Pensions are designed to enable you to save sufficient money during your working life to provide an income stream for you to live comfortably after you have retired.
There are many different ‘tools’ used to save for retirement and the taxation and investment elements of pensions can appear baffling. We specialise in explaining, recommending and monitoring pensions for you.
When you are paying into a pension and planning for your retirement, there are several key questions you need to consider:
- Am I paying enough into my pension?
- What income will my pension fund provide in retirement?
- At what age will I be able to afford to retire?
- Where is my money invested?
- How will I draw an income at retirement?
There is no restriction on the number of pension schemes you can contribute into. However, there are limits on the amount of tax relief receivable. This is restricted to the higher of £3,600 or 100% of salary subject to the annual allowance of £40,000 (2020/21). If breached, the excess will be subject to a tax charge at the member’s marginal rates. However, it is possible to offset contributions in excess of the annual allowance against unused allowances from the previous three years, known as ‘Carry Forward’. No tax relief will be granted on contributions paid after age 75.
The government has introduced a tapered annual allowance for those who earn in excess of £240,000 per annum, including pension contributions. The allowance is tapered by £1 for every £2 of income that exceeds £240,000. However the allowance cannot fall below £4,000.
The Money Purchase Annual Allowance (MPAA) is £4,000 for 2020/21 and this lower allowance is triggered when money purchase pension scheme benefits are accessed flexibly by the member (although not if just tax-free cash is withdrawn). This reduction only applies to money purchase pension schemes. For members subject to the MPAA, an 'alternative annual allowance' of up to £40,000 is retained for defined benefit scheme accrual.
Employer contributions count towards the annual allowance. It is up to the Employer's local Inspector of Taxes whether or not the entire contribution will be relievable for tax purposes.
A pension commencement lump sum recycling limit exists to prevent exploitation of pension’s tax relief. It seeks to avoid the pre-planned payment of the tax-free lump sum(s) received over a 12 month period, back into a registered pension plan as a new tax relievable contribution. The limit equates to 30% of the pension commencement lump sum received provided this exceeds £7,500.
The 2015 Pension Reforms have provided more choice in how pension savings can be used in retirement. With these pension freedoms you can access cash as early as age 55, which may help you pay off a mortgage or help a child buy their first property.
You have control as to how much you take from your pension account. So, for example, you could take out money to splash out on a once in a lifetime holiday or a sports car, rather than being restricted by an annual income through an annuity.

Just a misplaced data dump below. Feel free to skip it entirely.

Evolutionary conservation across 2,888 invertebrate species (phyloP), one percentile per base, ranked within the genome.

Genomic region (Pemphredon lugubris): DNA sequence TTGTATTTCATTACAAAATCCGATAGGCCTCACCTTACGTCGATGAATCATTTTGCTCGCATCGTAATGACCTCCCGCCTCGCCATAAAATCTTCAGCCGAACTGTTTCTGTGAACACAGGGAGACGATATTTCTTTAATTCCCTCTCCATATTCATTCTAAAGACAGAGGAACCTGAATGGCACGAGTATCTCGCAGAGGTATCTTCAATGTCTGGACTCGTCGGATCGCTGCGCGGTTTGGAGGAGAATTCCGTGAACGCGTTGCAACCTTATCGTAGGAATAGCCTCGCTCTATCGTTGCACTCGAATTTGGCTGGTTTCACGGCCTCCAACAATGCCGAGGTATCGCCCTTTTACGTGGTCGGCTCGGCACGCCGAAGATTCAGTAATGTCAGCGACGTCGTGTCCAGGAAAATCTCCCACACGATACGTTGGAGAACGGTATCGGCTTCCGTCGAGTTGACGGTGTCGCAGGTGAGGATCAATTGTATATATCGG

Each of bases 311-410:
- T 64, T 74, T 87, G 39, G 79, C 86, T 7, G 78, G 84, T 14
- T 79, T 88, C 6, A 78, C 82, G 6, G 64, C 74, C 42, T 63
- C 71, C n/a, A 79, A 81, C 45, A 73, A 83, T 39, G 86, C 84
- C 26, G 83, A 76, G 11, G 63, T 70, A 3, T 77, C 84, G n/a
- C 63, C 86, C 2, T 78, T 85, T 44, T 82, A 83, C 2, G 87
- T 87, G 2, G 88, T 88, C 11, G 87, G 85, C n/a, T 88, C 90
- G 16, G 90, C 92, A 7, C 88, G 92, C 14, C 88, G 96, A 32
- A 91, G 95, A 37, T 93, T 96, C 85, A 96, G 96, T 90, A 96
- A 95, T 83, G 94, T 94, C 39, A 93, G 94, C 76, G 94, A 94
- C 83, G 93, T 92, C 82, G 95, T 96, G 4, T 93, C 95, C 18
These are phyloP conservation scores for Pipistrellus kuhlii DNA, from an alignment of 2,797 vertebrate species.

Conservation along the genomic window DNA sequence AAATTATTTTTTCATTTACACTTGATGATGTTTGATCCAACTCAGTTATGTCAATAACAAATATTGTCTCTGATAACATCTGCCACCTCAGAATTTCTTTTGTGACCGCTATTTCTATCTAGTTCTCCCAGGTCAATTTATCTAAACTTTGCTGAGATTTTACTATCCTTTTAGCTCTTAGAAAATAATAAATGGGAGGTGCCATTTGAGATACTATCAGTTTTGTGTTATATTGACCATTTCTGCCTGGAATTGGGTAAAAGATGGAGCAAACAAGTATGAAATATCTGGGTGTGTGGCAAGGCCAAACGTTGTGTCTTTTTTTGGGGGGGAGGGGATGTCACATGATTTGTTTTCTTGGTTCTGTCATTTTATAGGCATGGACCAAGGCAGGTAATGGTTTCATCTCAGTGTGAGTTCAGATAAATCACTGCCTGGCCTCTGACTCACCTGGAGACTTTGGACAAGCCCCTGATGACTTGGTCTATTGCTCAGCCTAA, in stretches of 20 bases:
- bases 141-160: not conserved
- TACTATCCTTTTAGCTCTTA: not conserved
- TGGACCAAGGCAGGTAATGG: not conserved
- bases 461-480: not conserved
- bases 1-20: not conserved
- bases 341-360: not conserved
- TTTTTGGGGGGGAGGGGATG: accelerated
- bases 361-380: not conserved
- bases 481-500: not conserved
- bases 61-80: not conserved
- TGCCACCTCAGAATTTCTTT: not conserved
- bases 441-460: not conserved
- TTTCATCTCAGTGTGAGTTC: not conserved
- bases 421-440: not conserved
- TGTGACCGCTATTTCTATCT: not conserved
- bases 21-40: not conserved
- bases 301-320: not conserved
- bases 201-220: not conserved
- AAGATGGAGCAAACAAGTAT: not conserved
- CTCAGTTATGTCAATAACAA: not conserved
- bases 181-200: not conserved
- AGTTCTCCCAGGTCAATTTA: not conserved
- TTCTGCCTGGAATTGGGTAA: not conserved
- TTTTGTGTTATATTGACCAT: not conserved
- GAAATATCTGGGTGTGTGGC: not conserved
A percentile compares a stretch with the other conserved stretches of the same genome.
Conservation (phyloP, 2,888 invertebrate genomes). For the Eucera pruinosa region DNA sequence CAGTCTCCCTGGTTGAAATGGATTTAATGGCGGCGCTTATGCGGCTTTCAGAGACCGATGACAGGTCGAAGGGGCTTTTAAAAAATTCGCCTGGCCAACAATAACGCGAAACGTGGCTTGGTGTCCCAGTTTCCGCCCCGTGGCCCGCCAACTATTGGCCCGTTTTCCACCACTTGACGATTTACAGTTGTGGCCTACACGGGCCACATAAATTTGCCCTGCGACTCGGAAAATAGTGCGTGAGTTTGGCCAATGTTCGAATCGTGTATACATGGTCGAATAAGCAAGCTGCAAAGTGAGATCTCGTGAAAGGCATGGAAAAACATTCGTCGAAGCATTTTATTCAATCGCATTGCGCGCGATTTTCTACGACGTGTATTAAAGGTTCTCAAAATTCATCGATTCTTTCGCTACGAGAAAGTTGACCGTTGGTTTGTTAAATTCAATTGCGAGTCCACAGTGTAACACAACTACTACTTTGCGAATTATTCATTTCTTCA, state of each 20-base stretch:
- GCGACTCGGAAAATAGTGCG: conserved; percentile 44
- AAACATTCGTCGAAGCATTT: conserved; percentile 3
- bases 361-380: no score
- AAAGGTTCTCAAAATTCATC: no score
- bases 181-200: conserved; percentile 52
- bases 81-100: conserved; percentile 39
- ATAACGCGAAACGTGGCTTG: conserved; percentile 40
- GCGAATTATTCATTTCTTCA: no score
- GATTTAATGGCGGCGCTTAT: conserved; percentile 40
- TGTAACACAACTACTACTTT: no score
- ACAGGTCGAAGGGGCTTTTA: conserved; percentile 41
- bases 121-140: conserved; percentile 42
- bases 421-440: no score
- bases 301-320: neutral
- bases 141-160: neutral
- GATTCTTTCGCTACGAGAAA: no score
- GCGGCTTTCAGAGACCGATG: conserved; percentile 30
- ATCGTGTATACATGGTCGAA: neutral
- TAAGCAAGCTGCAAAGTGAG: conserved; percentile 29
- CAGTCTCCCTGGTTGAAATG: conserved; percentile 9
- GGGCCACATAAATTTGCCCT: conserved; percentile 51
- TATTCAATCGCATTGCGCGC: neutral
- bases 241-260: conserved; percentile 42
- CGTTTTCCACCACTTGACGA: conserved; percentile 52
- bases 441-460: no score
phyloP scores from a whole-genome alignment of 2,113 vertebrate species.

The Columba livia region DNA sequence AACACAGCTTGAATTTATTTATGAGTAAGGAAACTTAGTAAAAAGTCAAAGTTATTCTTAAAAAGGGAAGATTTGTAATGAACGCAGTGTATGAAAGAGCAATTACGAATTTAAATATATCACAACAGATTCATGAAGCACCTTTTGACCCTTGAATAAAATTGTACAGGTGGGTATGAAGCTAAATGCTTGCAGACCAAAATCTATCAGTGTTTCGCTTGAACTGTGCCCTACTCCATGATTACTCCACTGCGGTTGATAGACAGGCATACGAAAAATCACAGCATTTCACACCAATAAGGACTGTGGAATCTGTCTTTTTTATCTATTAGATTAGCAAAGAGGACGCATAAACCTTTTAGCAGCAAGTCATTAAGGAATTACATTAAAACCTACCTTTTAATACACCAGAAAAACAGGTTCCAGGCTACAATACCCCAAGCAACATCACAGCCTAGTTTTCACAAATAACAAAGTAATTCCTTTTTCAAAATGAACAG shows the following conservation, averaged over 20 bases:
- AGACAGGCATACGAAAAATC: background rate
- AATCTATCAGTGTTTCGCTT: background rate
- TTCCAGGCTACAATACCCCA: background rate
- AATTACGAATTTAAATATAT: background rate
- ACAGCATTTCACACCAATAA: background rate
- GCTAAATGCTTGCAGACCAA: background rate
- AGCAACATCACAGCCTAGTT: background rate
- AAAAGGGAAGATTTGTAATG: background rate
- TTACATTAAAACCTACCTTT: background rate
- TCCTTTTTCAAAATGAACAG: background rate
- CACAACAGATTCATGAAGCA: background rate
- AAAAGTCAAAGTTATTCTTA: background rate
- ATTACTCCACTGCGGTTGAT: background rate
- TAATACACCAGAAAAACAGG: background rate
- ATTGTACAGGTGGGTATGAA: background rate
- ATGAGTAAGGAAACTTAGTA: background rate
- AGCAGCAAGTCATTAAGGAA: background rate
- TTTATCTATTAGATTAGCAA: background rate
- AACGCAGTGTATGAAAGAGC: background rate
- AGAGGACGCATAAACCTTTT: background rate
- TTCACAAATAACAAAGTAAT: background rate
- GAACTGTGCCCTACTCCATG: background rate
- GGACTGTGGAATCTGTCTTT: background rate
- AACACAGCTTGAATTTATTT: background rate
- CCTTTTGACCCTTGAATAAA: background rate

The ex-Chancellor, George Osborne, started a pension revolution in 2015 when he announced the introduction of the new pension freedoms. The rule change shone a spotlight on annuities as the traditional way to generate income in retirement, leading to a dramatic impact on annuity sales.
Annuity costs have soared in the last twenty years as risk free investment returns have fallen and life expectancy has risen. Annuities are effectively a very expensive and inflexible insurance policy against living beyond normal life expectancy and receive guaranteed income payments.
Annuities lock in current interest rates and lock out further investment opportunity or control over your capital. They look increasingly outdated for modern retirement, which can extend over 30 years with periods of very different income and capital requirements.
When the time comes for you to commence drawing from your pension, there are now several options available to you, as follows:
Flexi-Access Drawdown (FAD) – Allows any income amount chosen
Uncrystallised Funds Pension Lump Sum (UFPLS) – Allows a single or a series of lump sums to be withdrawn
Lifetime Annuity – Allows a guaranteed income for life that can increase or decrease
Scheme Pension – This offers a secure lifetime income payable to the member of the scheme
Small Pot Lump Sums – Where a pension fund is less than £10,000 (up to a maximum of three pots), the entire fund can be withdrawn as a lump sum (25% tax-free rule applies)
Trivial Commutation Lump Sum – Where a Defined Benefit pension is worth £30,000 or less the value can be surrendered as a lump sum (25% of which is tax-free)
Serious Ill Health Lump Sum – Individuals with less than 12 months to live can withdraw their entire pension fund tax-free up to age 75, or if over age 75 at date of payment, the lump sum will be taxed as pension income at the individual's marginal rate of tax
Unrestricted retirement benefits can be taken from a defined contribution or money purchase pension scheme at any time from age 55.